A bust of her brilliant father today sits in front of the main Oak Park Public Library, the same building where Faith, now 77, learned on Sept. 14 that her family’s East Avenue home was up for tax sale.

“I was just floored,” said Julian, adding she didn’t receive any prior notice of her home’s status.

Having no computer of her own, she returned to the library and set up a GoFundMe account to save her home. Julian said she used online tutorials to create the campaign.

She owes $117,040 in delinquent taxes from the years of 2018 through 2020, the GoFundMe states. Wednesday Journal could not independently verify the home’s tax sale status by our print deadline. And officials with the county and township assessor’s offices could not be reached for comment.

“I’ve never done a GoFundMe, but I’ve read other people’s GoFundMe [campaigns], and sometimes, when I was able to years ago, I used to contribute,” she told Wednesday Journal.

According to her GoFundMe page, she needs $36,445 in the next four weeks to save her home from being listed in the 2018 tax sale, scheduled for Nov. 5. If she raises that initial amount, Julian will have until the end of April of 2022 to raise the rest of the funds needed to satisfy the tax debts. The campaign has a total fundraising goal of $1.1 million, which she itemized per expenditure, including $49,493 in projected property taxes for 2022.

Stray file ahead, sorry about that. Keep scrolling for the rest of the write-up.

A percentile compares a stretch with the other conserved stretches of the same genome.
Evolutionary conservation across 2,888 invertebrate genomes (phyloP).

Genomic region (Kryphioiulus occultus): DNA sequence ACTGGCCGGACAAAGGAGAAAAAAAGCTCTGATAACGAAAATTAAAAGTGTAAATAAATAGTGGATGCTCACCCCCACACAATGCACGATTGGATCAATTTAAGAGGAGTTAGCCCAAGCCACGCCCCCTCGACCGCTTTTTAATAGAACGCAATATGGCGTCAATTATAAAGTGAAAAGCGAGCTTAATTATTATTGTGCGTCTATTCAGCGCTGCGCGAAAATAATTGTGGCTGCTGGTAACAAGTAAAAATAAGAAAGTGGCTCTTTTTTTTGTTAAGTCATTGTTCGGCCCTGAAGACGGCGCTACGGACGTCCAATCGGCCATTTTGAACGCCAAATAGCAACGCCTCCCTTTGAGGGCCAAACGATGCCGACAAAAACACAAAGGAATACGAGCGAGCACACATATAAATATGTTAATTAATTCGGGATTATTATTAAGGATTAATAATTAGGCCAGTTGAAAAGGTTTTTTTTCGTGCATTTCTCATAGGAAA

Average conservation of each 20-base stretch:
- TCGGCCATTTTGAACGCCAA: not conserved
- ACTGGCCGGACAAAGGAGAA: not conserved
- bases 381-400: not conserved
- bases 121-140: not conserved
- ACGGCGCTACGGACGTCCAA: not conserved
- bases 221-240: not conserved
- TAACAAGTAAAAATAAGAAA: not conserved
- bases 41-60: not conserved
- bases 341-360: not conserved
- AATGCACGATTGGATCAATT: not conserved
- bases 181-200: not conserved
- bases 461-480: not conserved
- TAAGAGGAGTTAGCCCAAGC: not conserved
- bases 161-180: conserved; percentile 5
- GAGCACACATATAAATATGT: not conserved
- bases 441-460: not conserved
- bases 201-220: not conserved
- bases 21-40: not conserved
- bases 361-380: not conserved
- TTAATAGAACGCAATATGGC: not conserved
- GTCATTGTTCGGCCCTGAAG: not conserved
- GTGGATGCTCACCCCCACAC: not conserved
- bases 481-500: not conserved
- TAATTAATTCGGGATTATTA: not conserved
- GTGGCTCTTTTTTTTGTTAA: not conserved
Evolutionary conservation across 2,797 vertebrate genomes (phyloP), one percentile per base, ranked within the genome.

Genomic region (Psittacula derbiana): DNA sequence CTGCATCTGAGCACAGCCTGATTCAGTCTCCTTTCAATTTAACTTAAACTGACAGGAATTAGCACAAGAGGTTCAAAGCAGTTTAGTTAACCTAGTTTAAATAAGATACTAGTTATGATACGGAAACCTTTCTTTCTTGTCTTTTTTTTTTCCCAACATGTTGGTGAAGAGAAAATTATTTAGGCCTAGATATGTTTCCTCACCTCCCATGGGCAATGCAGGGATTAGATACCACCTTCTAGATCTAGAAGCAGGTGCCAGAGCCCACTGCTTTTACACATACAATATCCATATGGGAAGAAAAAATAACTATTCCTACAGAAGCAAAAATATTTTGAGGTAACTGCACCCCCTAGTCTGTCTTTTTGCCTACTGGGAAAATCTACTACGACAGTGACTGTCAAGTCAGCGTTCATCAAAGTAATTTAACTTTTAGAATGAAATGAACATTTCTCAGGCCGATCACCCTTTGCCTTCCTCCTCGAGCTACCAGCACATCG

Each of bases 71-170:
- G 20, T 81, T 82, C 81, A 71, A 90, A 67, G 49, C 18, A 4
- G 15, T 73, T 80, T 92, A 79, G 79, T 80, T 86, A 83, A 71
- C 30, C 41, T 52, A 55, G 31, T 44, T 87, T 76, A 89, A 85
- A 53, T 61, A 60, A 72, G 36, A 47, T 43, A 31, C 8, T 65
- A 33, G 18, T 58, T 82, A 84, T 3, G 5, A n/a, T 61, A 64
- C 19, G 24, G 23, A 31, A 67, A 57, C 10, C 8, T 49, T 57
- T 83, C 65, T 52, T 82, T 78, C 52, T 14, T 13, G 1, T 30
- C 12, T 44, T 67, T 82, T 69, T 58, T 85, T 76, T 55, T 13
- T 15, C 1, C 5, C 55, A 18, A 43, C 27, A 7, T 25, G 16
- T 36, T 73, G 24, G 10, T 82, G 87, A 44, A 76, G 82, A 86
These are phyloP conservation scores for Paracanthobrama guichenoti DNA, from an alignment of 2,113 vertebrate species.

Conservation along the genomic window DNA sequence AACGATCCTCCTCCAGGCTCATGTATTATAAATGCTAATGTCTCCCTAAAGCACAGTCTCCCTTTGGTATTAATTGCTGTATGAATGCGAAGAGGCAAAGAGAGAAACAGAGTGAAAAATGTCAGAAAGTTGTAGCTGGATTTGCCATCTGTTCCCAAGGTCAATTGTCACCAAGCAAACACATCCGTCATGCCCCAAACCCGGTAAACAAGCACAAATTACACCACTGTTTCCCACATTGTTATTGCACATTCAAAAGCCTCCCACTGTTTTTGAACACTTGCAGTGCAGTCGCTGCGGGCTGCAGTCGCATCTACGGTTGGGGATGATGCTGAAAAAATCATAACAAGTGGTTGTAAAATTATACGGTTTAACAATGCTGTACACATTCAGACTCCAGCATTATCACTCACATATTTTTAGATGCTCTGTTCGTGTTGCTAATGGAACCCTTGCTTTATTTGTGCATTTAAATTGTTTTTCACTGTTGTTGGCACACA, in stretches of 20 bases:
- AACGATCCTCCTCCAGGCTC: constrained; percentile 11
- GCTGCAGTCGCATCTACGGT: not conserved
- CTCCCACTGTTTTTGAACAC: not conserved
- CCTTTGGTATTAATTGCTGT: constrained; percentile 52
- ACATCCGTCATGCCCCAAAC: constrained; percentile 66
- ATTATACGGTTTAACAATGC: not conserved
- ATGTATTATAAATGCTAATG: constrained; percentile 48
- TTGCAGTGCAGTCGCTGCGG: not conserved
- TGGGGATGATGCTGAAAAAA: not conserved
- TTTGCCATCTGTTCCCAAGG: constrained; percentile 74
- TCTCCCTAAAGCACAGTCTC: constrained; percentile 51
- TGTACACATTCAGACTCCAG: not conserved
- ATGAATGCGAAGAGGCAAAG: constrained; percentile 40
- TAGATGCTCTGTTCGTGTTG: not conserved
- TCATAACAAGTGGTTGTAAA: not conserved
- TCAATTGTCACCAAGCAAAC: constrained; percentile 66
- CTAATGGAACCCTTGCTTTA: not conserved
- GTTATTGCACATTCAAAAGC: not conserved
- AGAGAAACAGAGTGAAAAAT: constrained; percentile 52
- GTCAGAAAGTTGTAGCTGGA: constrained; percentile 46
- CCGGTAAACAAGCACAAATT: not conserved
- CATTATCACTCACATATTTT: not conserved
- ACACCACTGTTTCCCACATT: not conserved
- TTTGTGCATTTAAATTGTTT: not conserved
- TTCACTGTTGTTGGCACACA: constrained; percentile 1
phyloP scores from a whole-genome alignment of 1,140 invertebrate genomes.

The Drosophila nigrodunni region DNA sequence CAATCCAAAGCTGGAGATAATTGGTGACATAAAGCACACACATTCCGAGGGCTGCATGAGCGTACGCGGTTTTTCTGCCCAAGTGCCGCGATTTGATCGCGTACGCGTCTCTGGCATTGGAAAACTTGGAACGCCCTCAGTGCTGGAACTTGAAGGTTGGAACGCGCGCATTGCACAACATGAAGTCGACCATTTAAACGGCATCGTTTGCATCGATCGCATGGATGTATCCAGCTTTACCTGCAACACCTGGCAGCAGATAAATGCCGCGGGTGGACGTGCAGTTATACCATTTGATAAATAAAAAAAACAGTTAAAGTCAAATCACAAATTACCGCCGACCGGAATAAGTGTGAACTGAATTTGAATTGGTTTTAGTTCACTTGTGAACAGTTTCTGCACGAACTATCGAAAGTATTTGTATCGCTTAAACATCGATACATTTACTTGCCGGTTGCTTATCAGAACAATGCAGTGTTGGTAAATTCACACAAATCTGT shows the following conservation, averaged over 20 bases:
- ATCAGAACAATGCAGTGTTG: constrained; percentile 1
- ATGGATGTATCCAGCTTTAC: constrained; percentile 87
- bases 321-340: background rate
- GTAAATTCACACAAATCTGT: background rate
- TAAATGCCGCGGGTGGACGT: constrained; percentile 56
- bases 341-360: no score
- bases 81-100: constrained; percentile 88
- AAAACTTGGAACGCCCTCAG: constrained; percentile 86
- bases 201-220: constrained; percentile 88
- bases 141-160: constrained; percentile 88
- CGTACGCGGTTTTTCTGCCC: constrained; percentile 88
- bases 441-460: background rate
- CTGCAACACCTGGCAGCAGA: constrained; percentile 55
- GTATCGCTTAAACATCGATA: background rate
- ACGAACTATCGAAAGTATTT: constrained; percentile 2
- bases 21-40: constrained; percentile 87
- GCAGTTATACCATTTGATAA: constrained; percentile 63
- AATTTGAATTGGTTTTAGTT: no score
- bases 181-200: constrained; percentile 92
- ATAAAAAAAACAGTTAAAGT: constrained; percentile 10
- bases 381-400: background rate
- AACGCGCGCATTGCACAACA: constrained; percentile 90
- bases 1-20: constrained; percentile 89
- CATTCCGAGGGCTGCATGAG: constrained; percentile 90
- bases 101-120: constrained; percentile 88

A very private individual, Julian fell on hard times after suffering a decline in her health. In 2017, she had three major surgeries and was confined for four months in rehabilitation. Another four months of in-home nursing care followed.

“My wounds failed to heal, so I spent the next two years in weekly wound care,” she wrote on her GoFundMe.

After several surgeries, she was left with permanent disabilities that require her to use a walker. She lists her medical expenses, which include her hospital bills, insurance and medicine, at $32,645.

Having exhausted her savings and without any income, social security or pension, Julian’s family home has fallen into disrepair, making her situation more dire. She has racked up credit card debt amounting to $210,568 and $188,000 in loans. Plus, an estimated $312,000 worth of repairs is needed on the house.